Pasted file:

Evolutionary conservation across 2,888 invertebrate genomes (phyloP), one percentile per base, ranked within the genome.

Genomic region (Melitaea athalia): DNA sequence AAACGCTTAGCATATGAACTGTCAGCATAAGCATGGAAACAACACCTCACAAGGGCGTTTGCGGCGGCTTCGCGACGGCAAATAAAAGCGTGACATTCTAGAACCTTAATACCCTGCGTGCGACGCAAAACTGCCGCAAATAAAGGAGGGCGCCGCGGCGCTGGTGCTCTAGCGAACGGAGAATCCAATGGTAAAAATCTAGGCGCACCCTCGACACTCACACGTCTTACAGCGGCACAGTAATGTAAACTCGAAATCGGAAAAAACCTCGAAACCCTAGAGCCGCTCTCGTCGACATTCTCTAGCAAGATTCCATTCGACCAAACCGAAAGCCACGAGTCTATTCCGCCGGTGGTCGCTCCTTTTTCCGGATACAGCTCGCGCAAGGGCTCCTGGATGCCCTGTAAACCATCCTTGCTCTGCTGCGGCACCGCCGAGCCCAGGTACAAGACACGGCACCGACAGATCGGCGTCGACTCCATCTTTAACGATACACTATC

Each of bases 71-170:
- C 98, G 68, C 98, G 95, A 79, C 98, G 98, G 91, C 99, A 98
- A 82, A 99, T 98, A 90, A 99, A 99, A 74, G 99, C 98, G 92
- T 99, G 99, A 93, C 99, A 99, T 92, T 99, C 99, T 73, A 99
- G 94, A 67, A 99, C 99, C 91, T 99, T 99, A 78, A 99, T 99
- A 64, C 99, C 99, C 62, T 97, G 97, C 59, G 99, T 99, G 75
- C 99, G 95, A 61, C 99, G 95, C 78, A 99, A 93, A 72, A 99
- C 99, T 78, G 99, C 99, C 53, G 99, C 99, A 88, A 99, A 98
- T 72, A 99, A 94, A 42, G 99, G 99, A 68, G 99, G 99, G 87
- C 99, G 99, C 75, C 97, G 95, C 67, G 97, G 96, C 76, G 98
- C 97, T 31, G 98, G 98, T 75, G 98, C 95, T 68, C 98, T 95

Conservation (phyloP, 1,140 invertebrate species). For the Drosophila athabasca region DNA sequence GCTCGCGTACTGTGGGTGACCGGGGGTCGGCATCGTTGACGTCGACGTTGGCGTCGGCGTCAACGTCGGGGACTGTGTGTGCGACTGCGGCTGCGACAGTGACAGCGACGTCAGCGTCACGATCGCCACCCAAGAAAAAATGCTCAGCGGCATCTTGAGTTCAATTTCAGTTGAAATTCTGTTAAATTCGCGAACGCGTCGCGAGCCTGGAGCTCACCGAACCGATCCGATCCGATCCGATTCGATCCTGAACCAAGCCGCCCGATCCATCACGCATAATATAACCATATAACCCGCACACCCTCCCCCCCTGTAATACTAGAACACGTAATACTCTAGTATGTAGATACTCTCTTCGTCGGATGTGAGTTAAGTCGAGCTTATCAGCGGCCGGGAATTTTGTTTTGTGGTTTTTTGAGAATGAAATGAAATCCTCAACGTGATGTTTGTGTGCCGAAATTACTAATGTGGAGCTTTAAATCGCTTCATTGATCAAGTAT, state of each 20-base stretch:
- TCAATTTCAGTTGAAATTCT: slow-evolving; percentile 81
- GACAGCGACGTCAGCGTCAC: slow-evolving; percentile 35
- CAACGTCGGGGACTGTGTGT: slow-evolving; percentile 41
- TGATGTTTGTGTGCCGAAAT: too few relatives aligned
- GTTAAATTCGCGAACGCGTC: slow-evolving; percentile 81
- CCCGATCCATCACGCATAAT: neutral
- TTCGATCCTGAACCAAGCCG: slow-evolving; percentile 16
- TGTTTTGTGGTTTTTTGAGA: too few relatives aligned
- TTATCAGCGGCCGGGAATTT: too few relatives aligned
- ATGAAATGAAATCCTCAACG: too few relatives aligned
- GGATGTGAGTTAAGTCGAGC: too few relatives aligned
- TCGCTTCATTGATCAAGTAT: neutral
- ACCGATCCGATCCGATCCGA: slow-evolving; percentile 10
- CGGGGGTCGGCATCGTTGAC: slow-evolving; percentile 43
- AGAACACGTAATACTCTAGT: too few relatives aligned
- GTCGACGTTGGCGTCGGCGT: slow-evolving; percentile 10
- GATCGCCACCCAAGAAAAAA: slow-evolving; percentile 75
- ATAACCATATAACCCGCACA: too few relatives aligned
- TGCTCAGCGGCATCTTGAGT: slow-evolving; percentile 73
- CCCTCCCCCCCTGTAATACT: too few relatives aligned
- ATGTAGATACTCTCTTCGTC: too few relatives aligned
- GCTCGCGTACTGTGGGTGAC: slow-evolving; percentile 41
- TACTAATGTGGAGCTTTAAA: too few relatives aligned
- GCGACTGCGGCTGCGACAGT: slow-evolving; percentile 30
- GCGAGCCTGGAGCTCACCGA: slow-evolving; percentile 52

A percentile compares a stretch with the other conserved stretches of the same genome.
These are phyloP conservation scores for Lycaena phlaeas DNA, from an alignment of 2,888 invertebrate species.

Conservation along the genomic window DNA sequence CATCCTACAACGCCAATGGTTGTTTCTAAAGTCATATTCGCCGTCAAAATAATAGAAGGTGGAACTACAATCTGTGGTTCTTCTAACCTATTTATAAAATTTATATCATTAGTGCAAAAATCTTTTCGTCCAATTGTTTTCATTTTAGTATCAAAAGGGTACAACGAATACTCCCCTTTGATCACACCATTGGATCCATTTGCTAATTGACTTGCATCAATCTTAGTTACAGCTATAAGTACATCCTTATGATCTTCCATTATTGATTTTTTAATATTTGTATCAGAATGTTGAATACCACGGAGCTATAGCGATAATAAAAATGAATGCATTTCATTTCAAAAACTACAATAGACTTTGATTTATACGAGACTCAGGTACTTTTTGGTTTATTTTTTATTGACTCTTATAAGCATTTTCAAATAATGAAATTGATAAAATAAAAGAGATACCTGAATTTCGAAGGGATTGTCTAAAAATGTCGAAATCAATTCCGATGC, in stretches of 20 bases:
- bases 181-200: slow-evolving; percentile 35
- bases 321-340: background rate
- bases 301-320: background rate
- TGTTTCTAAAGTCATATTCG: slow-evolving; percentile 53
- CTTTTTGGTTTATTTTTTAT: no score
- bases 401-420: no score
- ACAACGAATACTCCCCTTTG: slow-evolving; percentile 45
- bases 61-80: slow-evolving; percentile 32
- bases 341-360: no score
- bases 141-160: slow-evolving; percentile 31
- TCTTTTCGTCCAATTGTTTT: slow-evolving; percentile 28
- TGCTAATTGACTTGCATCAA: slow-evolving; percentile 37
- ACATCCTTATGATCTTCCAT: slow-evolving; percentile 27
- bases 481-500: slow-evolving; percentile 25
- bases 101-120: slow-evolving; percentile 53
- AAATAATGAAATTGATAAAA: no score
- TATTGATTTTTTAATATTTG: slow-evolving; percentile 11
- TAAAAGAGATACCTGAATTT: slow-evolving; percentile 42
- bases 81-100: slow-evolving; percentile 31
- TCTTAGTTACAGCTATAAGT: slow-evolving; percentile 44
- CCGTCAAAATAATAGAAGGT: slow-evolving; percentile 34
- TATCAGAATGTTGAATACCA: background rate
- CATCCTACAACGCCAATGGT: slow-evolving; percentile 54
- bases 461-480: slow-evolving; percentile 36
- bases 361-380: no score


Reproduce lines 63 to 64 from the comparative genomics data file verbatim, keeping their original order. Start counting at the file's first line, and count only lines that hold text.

- CCGTCAAAATAATAGAAGGT: slow-evolving; percentile 34
- TATCAGAATGTTGAATACCA: background rate